USB-connected µFR Nano Online NFC RFID Reader Writer on the Raspberry Pi #
To connect and run the µFR Nano Online reader plugged into the Raspberry Pi USB port, follow the instructions below:
1) USB-CONNECTED µFR NANO ONLINE NFC READER INSTALLATION #
All µFR series devices require FTDI drivers for USB communication. This also applies to the µFR Nano Online NFC reader if it is used as a standard USB device.
If you have no FTDI drivers installed on your installed Raspberry Pi, please follow the manual for the FTDI drivers installed on the Linux-based platforms. This article is also available in our Knowledge Base.
Important notice: Before you proceed with the µFR Nano Online implementation, make sure you grant the USB PORT access permission to the local user (the script is available in our GitLab projects repository).
Once you have the FTDI drivers installed with your USB-connected NFC reader, you will be able to open the port and establish communication with the device by the ReaderOpen function provided by the ufr library.
Important notice: The recommended library for the Raspberry Pi is the 64-bit aarch64. However, there are some known problems with aarch64 on a Raspberry Pi 4 with 8 GB related to the USB-A 2.0 and 3.0 ports functionality. Those ports might not work with the generic aarch64 kernel that is included with the distribution. This can be fixed by not using the generic mainstream kernel, but a Pi 4-specific kernel based on the kernel provided by the Raspberry Pi Foundation, available at https://github.com/raspberrypi/linux. Arch Linux ARM has this kernel available, but it is not installed by default.
Alternatively, you can use the 32-bit arm-hf (ARMv7) instead of the aarch64 (ARMv8). The ARMv8 architecture allows an AArch32->AArch64 transition as the result of an exception/interrupt, as well as the AArch64->AArch32 on return from an exception.
2) SDK SOFTWARE TESTING #
Each of our SDK projects includes the ufr-lib folder with the libraries for all the support platforms. In case this folder is missing for some reason, the libraries can be downloaded separately and added to the project.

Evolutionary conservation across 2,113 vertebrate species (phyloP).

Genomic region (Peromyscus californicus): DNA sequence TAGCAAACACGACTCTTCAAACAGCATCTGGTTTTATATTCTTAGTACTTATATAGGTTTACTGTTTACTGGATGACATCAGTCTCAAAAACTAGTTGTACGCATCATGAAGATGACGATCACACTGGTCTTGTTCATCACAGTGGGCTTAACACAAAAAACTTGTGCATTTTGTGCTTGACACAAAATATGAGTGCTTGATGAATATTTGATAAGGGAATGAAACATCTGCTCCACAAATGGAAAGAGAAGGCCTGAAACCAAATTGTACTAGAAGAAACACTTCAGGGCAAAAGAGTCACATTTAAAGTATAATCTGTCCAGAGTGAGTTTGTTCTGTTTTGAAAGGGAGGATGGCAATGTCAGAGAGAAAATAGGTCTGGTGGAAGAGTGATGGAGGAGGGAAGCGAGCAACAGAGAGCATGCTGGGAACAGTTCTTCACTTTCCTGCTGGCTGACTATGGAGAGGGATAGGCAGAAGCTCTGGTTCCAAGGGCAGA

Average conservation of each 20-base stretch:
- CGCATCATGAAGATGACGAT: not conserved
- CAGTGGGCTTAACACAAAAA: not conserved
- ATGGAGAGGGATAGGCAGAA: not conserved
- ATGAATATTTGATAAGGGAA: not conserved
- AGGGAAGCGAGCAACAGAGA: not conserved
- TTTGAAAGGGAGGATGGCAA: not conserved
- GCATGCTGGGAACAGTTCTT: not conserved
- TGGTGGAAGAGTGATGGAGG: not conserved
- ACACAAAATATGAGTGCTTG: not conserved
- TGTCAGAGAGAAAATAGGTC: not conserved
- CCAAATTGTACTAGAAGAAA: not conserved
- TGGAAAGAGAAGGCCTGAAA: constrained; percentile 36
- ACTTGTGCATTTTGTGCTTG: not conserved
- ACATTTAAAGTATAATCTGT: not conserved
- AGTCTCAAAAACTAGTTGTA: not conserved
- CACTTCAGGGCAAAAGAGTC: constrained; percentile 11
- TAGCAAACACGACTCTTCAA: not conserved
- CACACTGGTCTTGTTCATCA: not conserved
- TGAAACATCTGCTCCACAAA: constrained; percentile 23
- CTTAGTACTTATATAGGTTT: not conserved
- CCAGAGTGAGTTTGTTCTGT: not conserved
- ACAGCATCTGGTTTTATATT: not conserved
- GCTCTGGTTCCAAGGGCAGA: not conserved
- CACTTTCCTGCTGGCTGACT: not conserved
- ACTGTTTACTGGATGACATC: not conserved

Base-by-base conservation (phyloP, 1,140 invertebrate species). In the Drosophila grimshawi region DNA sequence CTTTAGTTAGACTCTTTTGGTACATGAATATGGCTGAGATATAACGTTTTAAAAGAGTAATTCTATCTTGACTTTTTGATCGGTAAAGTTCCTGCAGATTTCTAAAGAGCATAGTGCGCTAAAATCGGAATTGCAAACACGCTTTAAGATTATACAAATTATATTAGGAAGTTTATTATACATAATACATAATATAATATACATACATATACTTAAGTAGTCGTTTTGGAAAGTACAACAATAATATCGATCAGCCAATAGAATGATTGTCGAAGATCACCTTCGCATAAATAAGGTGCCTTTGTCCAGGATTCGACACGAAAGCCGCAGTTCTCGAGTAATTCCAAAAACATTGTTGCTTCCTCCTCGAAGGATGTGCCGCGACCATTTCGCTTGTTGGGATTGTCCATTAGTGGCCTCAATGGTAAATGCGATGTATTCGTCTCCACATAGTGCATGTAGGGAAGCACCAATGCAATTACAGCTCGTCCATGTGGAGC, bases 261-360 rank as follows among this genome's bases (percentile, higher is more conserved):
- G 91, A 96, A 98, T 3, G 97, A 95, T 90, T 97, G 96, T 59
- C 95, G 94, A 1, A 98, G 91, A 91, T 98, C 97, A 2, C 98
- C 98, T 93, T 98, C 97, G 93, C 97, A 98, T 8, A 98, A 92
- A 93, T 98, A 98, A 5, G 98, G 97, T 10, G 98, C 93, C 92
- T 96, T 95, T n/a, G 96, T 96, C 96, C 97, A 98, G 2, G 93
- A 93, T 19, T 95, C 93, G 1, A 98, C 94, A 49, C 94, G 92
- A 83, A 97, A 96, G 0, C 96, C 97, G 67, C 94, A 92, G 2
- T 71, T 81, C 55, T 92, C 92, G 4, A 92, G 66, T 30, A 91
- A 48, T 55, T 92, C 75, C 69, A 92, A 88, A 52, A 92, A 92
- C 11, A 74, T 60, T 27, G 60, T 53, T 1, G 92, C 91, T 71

As for the compiled software examples, here are some of the SDK projects with the compiled executable software that you can use for your project starting point.
Python example #
SDK project: https://www.d-logic.com/code/nfc-rfid-reader-sdk/ufr-mf-examples-python
Make sure you change the uFCoderSimple.py file mode (permission) to the executive (chmod +x).
C Console example #
SDK project: https://www.d-logic.com/code/nfc-rfid-reader-sdk/ufr-mf-examples-c
Make sure you change the ufr file mode (permission) to the executive (chmod +x).
Java example #
SDK project: https://www.d-logic.com/code/nfc-rfid-reader-sdk/ufr-mf-examples-java
Make sure you change the uFCoderSimple.jar file mode (permission) to the executive (chmod +x).
3) NETWORK COMMUNICATION PARAMETERS #
If you’ve purchased the NFC reader with wireless connectivity enabled, your final intention is probably to use the device that is not directly plugged into the RPi’s USB port.
If so, to establish communication with the WiFI, Bluetooth, or Ethernet-connected reader by the software running on the Raspberry Pi you need to use the ReaderOpenEx function with the required port parameters instead of the simple ReaderOpen function that automatically searches for the reader just on the physically available ports. Both these functions, including the required ReaderOpenEx function parameters, are explained in the uFR API document (page 25).
You can also find its implementation example under the reader opening “advanced options” of our SDK projects.
IMPORTANT: The known problem of the ReaderOpen and ReaderOpenEx functions with Argument: 0 on the Raspberry Pi is the occasional communication break due to the session expiry. The reader’s port is automatically closed in a short time. To overcome this problem, please make sure you use the parameter UNIT_OPEN_RESET_DISABLE for the Argument.
ReaderOpenEx(0, "device-IP-or-PORT-name" , 0, UNIT_OPEN_RESET_DISABLE);